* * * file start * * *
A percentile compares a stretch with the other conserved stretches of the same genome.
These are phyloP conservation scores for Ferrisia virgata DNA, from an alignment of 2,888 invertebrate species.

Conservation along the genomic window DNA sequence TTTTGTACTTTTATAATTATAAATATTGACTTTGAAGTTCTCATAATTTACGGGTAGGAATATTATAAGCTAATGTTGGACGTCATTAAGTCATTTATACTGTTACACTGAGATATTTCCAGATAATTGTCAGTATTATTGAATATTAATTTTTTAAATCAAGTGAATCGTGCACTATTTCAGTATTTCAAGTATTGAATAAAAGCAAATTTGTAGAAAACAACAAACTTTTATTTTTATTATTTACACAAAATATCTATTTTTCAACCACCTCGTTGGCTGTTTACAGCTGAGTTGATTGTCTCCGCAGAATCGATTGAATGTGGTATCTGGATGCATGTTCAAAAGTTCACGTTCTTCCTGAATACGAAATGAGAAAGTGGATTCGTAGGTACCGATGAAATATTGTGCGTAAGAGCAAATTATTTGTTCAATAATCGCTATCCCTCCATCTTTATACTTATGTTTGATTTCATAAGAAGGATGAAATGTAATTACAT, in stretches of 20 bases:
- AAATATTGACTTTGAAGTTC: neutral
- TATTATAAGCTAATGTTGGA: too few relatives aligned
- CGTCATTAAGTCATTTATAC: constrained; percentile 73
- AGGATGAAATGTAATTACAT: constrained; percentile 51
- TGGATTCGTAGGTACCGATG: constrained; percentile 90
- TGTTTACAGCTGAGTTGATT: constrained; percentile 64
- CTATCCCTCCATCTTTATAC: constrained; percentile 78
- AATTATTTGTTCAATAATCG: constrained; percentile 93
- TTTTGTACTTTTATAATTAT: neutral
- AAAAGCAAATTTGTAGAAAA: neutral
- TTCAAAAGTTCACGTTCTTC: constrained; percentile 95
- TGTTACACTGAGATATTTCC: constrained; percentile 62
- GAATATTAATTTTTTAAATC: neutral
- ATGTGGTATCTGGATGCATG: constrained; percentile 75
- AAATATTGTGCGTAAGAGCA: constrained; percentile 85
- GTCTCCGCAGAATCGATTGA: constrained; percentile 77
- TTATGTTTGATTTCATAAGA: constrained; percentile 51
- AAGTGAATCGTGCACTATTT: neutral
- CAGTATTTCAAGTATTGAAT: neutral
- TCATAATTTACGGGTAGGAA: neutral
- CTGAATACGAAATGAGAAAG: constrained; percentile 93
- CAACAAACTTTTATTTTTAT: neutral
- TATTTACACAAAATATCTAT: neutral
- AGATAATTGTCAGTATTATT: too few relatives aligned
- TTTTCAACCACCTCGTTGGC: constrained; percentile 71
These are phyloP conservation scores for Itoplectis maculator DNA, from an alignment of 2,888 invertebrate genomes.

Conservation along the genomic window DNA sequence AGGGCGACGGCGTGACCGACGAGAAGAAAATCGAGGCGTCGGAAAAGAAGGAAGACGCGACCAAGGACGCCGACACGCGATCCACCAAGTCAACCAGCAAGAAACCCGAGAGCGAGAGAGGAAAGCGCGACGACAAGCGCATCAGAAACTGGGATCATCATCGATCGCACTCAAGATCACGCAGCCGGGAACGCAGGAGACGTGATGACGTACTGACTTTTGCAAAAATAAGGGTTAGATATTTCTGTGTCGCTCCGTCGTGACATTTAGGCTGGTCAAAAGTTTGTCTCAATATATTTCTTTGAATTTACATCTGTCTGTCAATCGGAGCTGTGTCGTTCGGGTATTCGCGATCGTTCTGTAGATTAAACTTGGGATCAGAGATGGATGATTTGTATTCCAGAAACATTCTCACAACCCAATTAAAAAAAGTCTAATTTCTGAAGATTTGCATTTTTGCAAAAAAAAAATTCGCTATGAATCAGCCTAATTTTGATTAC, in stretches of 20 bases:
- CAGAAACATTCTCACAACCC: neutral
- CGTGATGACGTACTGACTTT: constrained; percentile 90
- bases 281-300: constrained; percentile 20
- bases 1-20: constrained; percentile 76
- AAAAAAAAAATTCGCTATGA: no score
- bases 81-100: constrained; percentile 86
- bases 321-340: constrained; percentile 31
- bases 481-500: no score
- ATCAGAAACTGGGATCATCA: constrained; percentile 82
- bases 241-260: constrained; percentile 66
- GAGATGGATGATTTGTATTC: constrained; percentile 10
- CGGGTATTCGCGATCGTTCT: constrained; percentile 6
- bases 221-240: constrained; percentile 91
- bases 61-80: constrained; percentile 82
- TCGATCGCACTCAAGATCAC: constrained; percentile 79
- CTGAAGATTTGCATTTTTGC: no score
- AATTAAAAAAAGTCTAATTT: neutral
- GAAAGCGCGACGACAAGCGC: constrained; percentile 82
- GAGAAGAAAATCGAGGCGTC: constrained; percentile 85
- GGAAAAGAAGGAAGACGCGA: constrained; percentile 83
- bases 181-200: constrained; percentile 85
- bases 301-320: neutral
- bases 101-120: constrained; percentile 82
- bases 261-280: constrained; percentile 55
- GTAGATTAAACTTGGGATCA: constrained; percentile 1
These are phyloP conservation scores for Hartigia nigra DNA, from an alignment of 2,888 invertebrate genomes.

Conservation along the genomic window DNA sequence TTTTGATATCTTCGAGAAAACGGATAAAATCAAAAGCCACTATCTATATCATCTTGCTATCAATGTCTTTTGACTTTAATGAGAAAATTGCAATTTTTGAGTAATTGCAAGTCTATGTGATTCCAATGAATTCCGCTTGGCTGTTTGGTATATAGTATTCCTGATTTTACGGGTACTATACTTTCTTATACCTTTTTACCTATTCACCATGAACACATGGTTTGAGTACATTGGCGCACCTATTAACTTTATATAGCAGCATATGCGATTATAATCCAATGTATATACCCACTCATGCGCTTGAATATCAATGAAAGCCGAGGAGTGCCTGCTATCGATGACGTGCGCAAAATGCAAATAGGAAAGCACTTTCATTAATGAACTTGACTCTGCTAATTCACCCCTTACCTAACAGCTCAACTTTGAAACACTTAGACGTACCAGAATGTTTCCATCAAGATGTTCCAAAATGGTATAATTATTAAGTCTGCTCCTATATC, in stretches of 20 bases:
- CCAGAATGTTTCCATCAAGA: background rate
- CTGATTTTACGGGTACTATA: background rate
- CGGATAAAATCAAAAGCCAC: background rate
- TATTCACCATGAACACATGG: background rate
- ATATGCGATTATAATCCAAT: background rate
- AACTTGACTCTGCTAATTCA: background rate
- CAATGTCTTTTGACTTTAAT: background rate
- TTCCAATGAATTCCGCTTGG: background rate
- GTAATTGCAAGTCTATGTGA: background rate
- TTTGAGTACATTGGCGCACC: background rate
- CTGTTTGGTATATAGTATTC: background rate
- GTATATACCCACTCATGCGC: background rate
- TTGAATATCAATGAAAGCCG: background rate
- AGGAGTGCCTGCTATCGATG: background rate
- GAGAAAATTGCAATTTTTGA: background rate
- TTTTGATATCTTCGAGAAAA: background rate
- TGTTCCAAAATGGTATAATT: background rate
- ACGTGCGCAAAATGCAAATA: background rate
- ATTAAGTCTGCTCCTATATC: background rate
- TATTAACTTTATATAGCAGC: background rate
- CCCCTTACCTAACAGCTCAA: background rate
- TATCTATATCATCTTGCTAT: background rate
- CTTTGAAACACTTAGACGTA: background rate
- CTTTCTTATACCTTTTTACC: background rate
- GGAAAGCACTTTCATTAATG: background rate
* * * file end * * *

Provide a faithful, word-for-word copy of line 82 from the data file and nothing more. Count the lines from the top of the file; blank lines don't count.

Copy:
- GGAAAGCACTTTCATTAATG: background rate